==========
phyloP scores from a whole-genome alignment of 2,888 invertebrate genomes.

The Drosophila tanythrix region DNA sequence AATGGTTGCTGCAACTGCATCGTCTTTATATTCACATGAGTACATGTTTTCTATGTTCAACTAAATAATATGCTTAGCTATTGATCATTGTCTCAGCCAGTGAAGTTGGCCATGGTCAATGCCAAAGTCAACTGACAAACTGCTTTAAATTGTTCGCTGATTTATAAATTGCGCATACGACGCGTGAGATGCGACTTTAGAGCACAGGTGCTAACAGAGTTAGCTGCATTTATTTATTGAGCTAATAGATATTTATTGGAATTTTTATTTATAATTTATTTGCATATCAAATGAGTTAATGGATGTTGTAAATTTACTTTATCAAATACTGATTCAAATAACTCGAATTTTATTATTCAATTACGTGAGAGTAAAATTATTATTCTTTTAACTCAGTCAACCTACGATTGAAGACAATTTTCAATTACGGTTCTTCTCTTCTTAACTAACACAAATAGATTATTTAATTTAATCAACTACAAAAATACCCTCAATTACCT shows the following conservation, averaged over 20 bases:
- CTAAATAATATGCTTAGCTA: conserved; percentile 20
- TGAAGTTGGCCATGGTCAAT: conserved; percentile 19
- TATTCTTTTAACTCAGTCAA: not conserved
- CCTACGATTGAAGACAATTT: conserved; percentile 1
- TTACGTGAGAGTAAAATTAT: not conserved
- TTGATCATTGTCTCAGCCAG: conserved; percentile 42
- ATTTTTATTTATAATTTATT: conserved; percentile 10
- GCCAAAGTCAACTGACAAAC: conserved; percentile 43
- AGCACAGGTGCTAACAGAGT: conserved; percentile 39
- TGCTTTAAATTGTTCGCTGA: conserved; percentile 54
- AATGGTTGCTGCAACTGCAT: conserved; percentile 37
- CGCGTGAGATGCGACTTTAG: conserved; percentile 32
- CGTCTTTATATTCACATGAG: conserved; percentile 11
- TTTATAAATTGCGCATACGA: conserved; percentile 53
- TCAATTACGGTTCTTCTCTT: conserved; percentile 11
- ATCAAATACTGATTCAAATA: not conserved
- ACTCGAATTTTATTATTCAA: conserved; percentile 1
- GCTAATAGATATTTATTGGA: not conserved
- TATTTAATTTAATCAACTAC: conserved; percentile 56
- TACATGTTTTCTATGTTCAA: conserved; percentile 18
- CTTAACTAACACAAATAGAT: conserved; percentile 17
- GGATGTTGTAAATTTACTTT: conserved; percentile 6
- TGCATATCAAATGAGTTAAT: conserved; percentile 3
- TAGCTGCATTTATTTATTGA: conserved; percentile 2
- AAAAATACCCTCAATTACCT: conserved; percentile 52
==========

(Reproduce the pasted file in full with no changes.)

phyloP scores from a whole-genome alignment of 2,888 invertebrate genomes.

The Drosophila tanythrix region DNA sequence AATGGTTGCTGCAACTGCATCGTCTTTATATTCACATGAGTACATGTTTTCTATGTTCAACTAAATAATATGCTTAGCTATTGATCATTGTCTCAGCCAGTGAAGTTGGCCATGGTCAATGCCAAAGTCAACTGACAAACTGCTTTAAATTGTTCGCTGATTTATAAATTGCGCATACGACGCGTGAGATGCGACTTTAGAGCACAGGTGCTAACAGAGTTAGCTGCATTTATTTATTGAGCTAATAGATATTTATTGGAATTTTTATTTATAATTTATTTGCATATCAAATGAGTTAATGGATGTTGTAAATTTACTTTATCAAATACTGATTCAAATAACTCGAATTTTATTATTCAATTACGTGAGAGTAAAATTATTATTCTTTTAACTCAGTCAACCTACGATTGAAGACAATTTTCAATTACGGTTCTTCTCTTCTTAACTAACACAAATAGATTATTTAATTTAATCAACTACAAAAATACCCTCAATTACCT shows the following conservation, averaged over 20 bases:
- CTAAATAATATGCTTAGCTA: conserved; percentile 20
- TGAAGTTGGCCATGGTCAAT: conserved; percentile 19
- TATTCTTTTAACTCAGTCAA: not conserved
- CCTACGATTGAAGACAATTT: conserved; percentile 1
- TTACGTGAGAGTAAAATTAT: not conserved
- TTGATCATTGTCTCAGCCAG: conserved; percentile 42
- ATTTTTATTTATAATTTATT: conserved; percentile 10
- GCCAAAGTCAACTGACAAAC: conserved; percentile 43
- AGCACAGGTGCTAACAGAGT: conserved; percentile 39
- TGCTTTAAATTGTTCGCTGA: conserved; percentile 54
- AATGGTTGCTGCAACTGCAT: conserved; percentile 37
- CGCGTGAGATGCGACTTTAG: conserved; percentile 32
- CGTCTTTATATTCACATGAG: conserved; percentile 11
- TTTATAAATTGCGCATACGA: conserved; percentile 53
- TCAATTACGGTTCTTCTCTT: conserved; percentile 11
- ATCAAATACTGATTCAAATA: not conserved
- ACTCGAATTTTATTATTCAA: conserved; percentile 1
- GCTAATAGATATTTATTGGA: not conserved
- TATTTAATTTAATCAACTAC: conserved; percentile 56
- TACATGTTTTCTATGTTCAA: conserved; percentile 18
- CTTAACTAACACAAATAGAT: conserved; percentile 17
- GGATGTTGTAAATTTACTTT: conserved; percentile 6
- TGCATATCAAATGAGTTAAT: conserved; percentile 3
- TAGCTGCATTTATTTATTGA: conserved; percentile 2
- AAAAATACCCTCAATTACCT: conserved; percentile 52